Mayorkas has a Bachelor of Arts degree from the University of California. He also received his Juris Doctor from Loyola Law School in Los Angeles in 1985. He lives with his family in DC. Mayorkas’s pick was praised by an aide to Biden’s hampered transition process. The aide told CBS News that Mayorkas has “deep experience, knows the department well, is well regarded by the immigrant advocacy community and by law enforcement”.

Gary Peters, a senator from Michigan who is also a top Democrat in the Senate’s Homeland Security and Governmental Affairs Committee, commended the president-elect for choosing somebody having prior experience in the DHS as its next head, the report added. 

“Our nation faces persistent threats, both longstanding and new, including foreign and domestic terrorism, natural disasters, cyber-attacks, and now a pandemic,” Peters said in a statement. “The Department of Homeland Security plays a critical role in addressing these threats and strengthening our national security, and it needs highly qualified, experienced and dedicated leaders, like Mr Mayorkas — especially following years of chaos and mismanagement.” 

John Sandweg, a former acting director of Immigration and Customs Enforcement (ICE), also called Mayorkas a “great choice” to become the DHS secretary. “He has strong law enforcement credentials, he will hit the ground running and he prioritizes good policy above good politics,” he was quoted as saying by CBS News.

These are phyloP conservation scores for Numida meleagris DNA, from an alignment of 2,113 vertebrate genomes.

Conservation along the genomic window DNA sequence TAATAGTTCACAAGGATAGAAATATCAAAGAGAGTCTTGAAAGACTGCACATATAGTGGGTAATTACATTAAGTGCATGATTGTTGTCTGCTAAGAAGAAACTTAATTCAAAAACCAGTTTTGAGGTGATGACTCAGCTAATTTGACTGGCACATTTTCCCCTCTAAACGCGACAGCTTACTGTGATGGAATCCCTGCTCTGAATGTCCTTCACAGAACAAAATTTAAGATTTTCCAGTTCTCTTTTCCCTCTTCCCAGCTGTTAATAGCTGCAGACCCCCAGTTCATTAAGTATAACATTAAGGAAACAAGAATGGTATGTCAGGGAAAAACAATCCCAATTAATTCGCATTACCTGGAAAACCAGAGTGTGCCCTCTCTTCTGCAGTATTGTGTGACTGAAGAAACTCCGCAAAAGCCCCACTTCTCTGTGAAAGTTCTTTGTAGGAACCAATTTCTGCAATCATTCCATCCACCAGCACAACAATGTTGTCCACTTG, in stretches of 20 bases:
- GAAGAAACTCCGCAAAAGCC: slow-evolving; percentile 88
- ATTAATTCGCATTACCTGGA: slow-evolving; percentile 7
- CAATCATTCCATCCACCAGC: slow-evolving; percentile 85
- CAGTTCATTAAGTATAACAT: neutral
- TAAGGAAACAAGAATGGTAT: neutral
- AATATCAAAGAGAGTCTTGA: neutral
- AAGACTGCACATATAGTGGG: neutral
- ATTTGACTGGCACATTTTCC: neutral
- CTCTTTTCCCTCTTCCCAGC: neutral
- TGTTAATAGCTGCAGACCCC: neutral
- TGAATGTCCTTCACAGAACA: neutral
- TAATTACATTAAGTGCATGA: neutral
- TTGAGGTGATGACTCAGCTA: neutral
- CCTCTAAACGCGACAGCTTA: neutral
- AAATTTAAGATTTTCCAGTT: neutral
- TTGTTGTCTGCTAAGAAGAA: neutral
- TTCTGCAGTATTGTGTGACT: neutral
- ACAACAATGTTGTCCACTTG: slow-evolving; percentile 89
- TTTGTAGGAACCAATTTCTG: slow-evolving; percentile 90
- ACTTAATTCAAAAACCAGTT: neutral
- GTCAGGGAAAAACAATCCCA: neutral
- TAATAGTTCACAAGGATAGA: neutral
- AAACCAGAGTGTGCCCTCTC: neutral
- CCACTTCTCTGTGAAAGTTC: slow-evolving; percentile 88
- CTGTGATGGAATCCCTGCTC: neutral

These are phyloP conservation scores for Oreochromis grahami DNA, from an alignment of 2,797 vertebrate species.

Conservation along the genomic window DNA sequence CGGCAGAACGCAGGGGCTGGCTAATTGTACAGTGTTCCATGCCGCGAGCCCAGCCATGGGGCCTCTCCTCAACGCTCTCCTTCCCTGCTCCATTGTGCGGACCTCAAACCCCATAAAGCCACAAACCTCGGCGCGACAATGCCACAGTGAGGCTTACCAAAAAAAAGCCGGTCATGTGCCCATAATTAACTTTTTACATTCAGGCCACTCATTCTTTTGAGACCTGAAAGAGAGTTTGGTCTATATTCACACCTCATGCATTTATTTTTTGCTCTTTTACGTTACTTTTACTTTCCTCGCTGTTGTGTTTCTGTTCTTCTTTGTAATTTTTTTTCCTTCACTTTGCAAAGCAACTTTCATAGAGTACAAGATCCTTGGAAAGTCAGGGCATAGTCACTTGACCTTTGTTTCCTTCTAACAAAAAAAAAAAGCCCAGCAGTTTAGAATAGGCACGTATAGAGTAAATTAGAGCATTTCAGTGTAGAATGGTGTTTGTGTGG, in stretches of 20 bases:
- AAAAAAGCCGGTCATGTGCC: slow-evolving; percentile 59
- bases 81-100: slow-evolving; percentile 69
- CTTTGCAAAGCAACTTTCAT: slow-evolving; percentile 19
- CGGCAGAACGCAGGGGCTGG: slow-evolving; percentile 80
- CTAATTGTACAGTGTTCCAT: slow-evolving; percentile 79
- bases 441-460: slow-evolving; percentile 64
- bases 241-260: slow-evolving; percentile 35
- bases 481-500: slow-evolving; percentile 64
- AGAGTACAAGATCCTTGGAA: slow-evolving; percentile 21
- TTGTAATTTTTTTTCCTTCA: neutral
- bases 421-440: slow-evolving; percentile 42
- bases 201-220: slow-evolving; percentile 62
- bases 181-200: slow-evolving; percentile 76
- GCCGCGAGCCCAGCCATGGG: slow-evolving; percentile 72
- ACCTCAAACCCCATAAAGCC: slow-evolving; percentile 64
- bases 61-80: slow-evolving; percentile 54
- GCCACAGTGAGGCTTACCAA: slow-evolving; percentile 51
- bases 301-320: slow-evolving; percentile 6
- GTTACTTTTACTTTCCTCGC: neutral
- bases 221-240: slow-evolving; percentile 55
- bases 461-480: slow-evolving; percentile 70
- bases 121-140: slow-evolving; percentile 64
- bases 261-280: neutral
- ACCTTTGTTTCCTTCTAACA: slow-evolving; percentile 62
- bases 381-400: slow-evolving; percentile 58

Issues that could still haunt Mayorkas

Mayorkas will be facing his confirmation test in the Senate next year and if the Republicans succeed in maintaining their majority in the chamber by winning the two seats in Georgia that will go to runoff polls on January 5, then the Democrat could see a narrow voting. The GOP members of the Senate could invoke a 2015 report by former DHS inspector general John Roth that said Mayorkas had improperly meddled in visa adjudications on behalf of many forms, a charge he strongly denied. 

Role in drug dealer's sentence commutation

Also, Mayorkas was once questioned over his role in former President Bill Clinton’s commutation of the sentence of Carlos Vignali Jr, a convicted narcotics trafficker, after returning a call from the White House. At a Senate hearing in 2013, he testified that during his tenure as the attorney in Los Angeles in 2001, he was contacted by the then Clinton administration seeking to know his position on commuting Vignali Jr’s prison sentence of nearly 15 years.

He said that he did not support the commutation. However, Vignali Jr’s sentence was indeed commuted in January 2001 and then, Mayorkas came up with a different version. In an email to his US attorney’s office, he wrote that he called the White House counsel’s office at the request of Vignali’s businessman father.

“I understand that my telephone call conveyed support for the commutation. In hindsight, it was a mistake for me to place that call,” he conceded. While Mayorkas refused to talk on the matter in public thereafter, a written communication from a DHS spokesperson said that since 2001, he has “readily and without qualification admitted it was a mistake to engage in this matter.”